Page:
Students at Montana State University – Bozeman (MSU) will now enjoy a much-improved right to engage in free speech and expressive activity on their campus. That’s because, as reported by the MSU student newspaper The Exponent, the Montana State University Council has passed a revised version of MSU’s Freedom of Expression Policy that appears to greatly expand the availability of campus space for speech activity.
According to the Exponent article,
Previously, free speech zones on campus were only located in front of Montana Hall, in front of Bobcat Stadium and on the sidewalk areas near the fieldhouse entrances. However, the new policy establishes any outdoor area on campus as a free speech zone, provided participants are at least 50 feet from campus buildings.
The policy states that MSU will accommodate for [sic] First Amendment free speech rights. These rights include the ability to participate in activities such as “assembling, demonstrating, signing and political campaigning,” among others.
These strike me as very solid improvements: The university is essentially going from maintaining a few, enumerated free speech zones to making any outdoor area of campus available for free speech and expressive activity, with the exception of areas within 50 feet of campus buildings.
FIRE has long fought the existence of restrictive free speech zones at college and university campuses (from a “free speech patio,” to a “free speech gazebo,” to a “free speech stage,” among other memorable cases), and MSU’s reforms parallel the argument we often make that publicly open areas of campus should by default be available for free speech, with closed-off areas becoming the exception rather than the norm. MSU has seemingly taken this approach to its policy, and we’re happy to see it.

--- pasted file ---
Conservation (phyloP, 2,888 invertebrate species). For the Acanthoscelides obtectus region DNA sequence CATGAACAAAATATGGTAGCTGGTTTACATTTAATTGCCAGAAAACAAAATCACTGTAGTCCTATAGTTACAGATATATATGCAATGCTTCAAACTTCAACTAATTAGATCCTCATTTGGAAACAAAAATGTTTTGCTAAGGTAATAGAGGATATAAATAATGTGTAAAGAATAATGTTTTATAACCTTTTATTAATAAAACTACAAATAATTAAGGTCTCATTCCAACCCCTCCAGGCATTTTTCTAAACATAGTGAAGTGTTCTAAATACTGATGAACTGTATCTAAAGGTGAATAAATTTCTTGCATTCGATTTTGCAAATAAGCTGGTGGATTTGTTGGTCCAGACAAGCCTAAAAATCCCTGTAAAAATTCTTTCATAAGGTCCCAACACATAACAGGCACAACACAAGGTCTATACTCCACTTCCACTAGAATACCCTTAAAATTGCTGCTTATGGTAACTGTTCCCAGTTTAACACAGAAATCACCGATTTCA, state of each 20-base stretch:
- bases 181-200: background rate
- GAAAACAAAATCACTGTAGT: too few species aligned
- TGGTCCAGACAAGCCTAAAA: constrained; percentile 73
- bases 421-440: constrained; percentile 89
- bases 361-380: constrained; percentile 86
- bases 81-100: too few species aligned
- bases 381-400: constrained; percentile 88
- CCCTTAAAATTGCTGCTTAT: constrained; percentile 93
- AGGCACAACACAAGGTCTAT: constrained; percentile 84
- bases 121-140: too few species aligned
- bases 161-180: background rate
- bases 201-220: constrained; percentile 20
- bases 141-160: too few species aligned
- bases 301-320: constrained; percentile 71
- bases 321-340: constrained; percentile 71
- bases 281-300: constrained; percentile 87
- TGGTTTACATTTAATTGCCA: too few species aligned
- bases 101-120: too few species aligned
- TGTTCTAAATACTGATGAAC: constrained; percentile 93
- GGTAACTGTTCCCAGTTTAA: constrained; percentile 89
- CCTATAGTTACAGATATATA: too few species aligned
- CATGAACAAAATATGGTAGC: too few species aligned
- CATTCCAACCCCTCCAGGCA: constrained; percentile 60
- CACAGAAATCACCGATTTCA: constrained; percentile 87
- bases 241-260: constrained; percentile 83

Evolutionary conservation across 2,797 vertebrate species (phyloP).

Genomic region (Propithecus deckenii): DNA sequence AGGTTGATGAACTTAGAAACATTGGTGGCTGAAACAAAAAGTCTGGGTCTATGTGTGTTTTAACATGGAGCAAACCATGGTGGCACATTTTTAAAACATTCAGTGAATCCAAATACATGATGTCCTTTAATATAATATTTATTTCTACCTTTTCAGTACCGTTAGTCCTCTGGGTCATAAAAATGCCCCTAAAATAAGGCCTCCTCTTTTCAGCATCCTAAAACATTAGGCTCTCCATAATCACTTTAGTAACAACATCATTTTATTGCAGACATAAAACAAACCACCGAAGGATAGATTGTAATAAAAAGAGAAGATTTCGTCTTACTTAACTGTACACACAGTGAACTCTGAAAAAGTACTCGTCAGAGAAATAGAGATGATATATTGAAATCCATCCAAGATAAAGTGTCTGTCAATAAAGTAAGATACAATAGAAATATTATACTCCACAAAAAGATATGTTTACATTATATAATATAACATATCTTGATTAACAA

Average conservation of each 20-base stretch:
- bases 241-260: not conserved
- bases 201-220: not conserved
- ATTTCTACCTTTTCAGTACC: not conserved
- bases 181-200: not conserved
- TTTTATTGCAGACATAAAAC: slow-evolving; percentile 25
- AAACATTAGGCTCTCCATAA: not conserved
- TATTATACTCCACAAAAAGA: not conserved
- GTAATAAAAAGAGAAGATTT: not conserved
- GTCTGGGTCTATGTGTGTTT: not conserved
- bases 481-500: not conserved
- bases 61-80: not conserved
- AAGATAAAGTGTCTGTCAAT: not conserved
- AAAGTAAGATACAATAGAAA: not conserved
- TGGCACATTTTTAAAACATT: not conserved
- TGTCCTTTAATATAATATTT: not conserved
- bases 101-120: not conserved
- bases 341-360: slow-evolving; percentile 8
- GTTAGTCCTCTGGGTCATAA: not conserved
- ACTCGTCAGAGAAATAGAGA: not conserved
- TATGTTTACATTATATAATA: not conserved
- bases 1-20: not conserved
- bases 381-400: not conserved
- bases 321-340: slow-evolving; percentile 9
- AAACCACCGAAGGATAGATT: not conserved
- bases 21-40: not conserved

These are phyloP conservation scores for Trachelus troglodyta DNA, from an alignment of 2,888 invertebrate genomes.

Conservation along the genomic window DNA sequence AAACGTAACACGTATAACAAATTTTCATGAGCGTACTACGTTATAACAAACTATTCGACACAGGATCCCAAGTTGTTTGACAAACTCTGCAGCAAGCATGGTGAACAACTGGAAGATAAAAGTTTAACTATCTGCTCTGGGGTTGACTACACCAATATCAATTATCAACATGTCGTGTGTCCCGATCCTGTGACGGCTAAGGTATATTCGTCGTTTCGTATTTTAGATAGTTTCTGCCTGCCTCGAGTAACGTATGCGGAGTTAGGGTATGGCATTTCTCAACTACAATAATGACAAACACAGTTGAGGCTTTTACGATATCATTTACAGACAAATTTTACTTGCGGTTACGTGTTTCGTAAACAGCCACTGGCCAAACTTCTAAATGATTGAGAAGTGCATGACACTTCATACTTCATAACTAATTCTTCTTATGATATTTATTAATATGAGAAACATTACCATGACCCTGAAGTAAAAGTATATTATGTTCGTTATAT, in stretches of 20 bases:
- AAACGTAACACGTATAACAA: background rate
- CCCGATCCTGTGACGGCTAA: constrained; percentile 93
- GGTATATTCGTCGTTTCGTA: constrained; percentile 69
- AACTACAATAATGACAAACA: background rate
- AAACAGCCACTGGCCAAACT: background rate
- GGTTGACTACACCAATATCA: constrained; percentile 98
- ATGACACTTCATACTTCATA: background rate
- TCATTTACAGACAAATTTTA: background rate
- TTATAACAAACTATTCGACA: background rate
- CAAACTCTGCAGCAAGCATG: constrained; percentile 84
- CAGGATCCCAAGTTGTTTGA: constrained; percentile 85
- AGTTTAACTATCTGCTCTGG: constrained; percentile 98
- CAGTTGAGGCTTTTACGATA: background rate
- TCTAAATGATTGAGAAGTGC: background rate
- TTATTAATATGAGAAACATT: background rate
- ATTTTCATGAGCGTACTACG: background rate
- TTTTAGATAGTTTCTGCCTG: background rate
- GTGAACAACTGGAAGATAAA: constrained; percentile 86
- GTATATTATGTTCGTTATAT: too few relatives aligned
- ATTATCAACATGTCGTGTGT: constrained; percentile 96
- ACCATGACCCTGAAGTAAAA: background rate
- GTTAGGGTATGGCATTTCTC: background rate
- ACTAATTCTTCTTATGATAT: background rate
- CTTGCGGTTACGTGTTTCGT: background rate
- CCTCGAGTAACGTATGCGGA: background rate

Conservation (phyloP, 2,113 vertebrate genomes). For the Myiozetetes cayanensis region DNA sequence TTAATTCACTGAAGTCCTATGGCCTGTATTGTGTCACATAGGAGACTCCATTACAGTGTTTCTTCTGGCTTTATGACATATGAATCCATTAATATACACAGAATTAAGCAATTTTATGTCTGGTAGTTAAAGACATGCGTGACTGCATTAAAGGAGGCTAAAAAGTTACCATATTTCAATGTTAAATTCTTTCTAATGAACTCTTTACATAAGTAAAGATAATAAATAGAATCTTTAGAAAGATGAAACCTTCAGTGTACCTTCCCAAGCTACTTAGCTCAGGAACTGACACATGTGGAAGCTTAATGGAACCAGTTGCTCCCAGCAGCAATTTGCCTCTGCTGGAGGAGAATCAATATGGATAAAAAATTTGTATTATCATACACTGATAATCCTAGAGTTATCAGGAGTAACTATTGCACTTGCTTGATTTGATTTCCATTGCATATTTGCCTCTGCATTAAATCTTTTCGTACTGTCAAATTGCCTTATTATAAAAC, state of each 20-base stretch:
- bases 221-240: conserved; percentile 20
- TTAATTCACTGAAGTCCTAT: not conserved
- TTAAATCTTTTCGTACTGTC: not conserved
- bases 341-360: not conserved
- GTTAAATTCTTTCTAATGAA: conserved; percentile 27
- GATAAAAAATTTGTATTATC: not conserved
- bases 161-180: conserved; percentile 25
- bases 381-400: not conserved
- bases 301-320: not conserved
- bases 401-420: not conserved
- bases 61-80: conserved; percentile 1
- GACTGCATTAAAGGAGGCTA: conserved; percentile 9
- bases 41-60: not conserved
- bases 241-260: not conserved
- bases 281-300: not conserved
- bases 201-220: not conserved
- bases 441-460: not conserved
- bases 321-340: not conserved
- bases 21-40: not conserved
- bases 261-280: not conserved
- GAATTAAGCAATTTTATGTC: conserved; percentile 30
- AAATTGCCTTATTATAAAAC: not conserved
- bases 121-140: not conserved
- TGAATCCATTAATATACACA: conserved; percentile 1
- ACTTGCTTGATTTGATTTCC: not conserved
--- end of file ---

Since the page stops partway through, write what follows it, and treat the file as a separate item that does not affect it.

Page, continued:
Perhaps just as importantly, the effort to revise the policy was, according to the Exponent, “student-driven,” demonstrating a commendable level of campus activism at MSU:
The successful reform effort was led by the MSU Free Speech Initiative, a campus group comprised of sociology students and Professor Wade Cole.
Kudos to these students and to Professor Cole for pursuing free speech reform on their campus!
At the same time, MSU still has a way to go in terms of its other speech codes; the university maintains a red-light sexual harassment policy, as well as some yellow-light policies. Hopefully, the reforms led by the MSU Free Speech Initiative will inspire others in the campus community to work toward further policy changes, and inspire the MSU administration to ultimately make those changes.